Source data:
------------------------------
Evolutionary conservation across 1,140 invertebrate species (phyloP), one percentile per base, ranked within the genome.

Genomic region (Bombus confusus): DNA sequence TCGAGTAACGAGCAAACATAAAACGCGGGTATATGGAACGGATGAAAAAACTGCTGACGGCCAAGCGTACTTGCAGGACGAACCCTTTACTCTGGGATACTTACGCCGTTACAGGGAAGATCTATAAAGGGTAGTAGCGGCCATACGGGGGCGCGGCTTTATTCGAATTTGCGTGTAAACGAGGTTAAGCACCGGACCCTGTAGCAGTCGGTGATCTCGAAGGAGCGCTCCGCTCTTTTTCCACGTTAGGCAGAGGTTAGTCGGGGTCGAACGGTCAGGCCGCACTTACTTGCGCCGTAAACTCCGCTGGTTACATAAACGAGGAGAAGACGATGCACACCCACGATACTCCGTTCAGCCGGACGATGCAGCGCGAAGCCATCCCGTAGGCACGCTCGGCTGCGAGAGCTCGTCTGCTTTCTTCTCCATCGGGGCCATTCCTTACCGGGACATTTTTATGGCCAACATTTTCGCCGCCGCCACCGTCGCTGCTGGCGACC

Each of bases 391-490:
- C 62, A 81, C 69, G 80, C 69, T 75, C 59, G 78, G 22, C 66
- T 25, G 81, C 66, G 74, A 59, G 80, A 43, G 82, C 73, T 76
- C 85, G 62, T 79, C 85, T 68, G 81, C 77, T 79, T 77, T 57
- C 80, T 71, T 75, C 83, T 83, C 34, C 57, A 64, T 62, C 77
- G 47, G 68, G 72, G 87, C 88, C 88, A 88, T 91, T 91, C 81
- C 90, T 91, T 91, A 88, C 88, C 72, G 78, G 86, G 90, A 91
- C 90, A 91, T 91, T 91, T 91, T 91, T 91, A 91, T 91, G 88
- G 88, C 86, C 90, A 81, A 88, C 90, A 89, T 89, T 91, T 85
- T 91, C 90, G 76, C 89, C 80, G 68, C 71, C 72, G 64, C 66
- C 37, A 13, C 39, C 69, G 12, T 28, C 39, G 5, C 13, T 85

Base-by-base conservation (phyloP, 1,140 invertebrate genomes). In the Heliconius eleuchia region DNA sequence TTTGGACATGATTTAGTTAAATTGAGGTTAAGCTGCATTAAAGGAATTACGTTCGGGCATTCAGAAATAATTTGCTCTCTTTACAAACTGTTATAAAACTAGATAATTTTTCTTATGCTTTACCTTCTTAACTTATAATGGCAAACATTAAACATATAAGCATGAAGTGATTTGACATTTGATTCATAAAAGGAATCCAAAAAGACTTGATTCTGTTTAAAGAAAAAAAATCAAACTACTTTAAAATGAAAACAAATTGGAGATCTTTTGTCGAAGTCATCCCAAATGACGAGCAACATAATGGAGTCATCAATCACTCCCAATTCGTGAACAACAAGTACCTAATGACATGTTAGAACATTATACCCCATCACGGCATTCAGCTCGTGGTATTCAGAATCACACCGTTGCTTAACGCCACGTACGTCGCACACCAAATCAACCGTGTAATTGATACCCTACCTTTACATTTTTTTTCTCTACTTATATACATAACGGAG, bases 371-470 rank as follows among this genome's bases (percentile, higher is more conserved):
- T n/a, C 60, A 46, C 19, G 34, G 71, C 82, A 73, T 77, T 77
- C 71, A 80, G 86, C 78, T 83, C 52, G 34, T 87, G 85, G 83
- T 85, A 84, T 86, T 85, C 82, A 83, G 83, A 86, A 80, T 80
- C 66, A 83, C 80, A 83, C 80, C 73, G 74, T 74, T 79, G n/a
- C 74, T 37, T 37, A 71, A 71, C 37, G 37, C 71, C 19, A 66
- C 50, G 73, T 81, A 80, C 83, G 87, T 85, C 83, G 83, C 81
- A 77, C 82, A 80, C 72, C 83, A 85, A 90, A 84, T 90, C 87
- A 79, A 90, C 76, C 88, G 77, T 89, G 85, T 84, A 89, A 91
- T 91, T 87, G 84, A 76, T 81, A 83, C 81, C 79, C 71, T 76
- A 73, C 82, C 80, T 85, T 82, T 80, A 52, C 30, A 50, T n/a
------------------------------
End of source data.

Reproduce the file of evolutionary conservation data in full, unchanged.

Evolutionary conservation across 1,140 invertebrate species (phyloP), one percentile per base, ranked within the genome.

Genomic region (Bombus confusus): DNA sequence TCGAGTAACGAGCAAACATAAAACGCGGGTATATGGAACGGATGAAAAAACTGCTGACGGCCAAGCGTACTTGCAGGACGAACCCTTTACTCTGGGATACTTACGCCGTTACAGGGAAGATCTATAAAGGGTAGTAGCGGCCATACGGGGGCGCGGCTTTATTCGAATTTGCGTGTAAACGAGGTTAAGCACCGGACCCTGTAGCAGTCGGTGATCTCGAAGGAGCGCTCCGCTCTTTTTCCACGTTAGGCAGAGGTTAGTCGGGGTCGAACGGTCAGGCCGCACTTACTTGCGCCGTAAACTCCGCTGGTTACATAAACGAGGAGAAGACGATGCACACCCACGATACTCCGTTCAGCCGGACGATGCAGCGCGAAGCCATCCCGTAGGCACGCTCGGCTGCGAGAGCTCGTCTGCTTTCTTCTCCATCGGGGCCATTCCTTACCGGGACATTTTTATGGCCAACATTTTCGCCGCCGCCACCGTCGCTGCTGGCGACC

Each of bases 391-490:
- C 62, A 81, C 69, G 80, C 69, T 75, C 59, G 78, G 22, C 66
- T 25, G 81, C 66, G 74, A 59, G 80, A 43, G 82, C 73, T 76
- C 85, G 62, T 79, C 85, T 68, G 81, C 77, T 79, T 77, T 57
- C 80, T 71, T 75, C 83, T 83, C 34, C 57, A 64, T 62, C 77
- G 47, G 68, G 72, G 87, C 88, C 88, A 88, T 91, T 91, C 81
- C 90, T 91, T 91, A 88, C 88, C 72, G 78, G 86, G 90, A 91
- C 90, A 91, T 91, T 91, T 91, T 91, T 91, A 91, T 91, G 88
- G 88, C 86, C 90, A 81, A 88, C 90, A 89, T 89, T 91, T 85
- T 91, C 90, G 76, C 89, C 80, G 68, C 71, C 72, G 64, C 66
- C 37, A 13, C 39, C 69, G 12, T 28, C 39, G 5, C 13, T 85

Base-by-base conservation (phyloP, 1,140 invertebrate genomes). In the Heliconius eleuchia region DNA sequence TTTGGACATGATTTAGTTAAATTGAGGTTAAGCTGCATTAAAGGAATTACGTTCGGGCATTCAGAAATAATTTGCTCTCTTTACAAACTGTTATAAAACTAGATAATTTTTCTTATGCTTTACCTTCTTAACTTATAATGGCAAACATTAAACATATAAGCATGAAGTGATTTGACATTTGATTCATAAAAGGAATCCAAAAAGACTTGATTCTGTTTAAAGAAAAAAAATCAAACTACTTTAAAATGAAAACAAATTGGAGATCTTTTGTCGAAGTCATCCCAAATGACGAGCAACATAATGGAGTCATCAATCACTCCCAATTCGTGAACAACAAGTACCTAATGACATGTTAGAACATTATACCCCATCACGGCATTCAGCTCGTGGTATTCAGAATCACACCGTTGCTTAACGCCACGTACGTCGCACACCAAATCAACCGTGTAATTGATACCCTACCTTTACATTTTTTTTCTCTACTTATATACATAACGGAG, bases 371-470 rank as follows among this genome's bases (percentile, higher is more conserved):
- T n/a, C 60, A 46, C 19, G 34, G 71, C 82, A 73, T 77, T 77
- C 71, A 80, G 86, C 78, T 83, C 52, G 34, T 87, G 85, G 83
- T 85, A 84, T 86, T 85, C 82, A 83, G 83, A 86, A 80, T 80
- C 66, A 83, C 80, A 83, C 80, C 73, G 74, T 74, T 79, G n/a
- C 74, T 37, T 37, A 71, A 71, C 37, G 37, C 71, C 19, A 66
- C 50, G 73, T 81, A 80, C 83, G 87, T 85, C 83, G 83, C 81
- A 77, C 82, A 80, C 72, C 83, A 85, A 90, A 84, T 90, C 87
- A 79, A 90, C 76, C 88, G 77, T 89, G 85, T 84, A 89, A 91
- T 91, T 87, G 84, A 76, T 81, A 83, C 81, C 79, C 71, T 76
- A 73, C 82, C 80, T 85, T 82, T 80, A 52, C 30, A 50, T n/a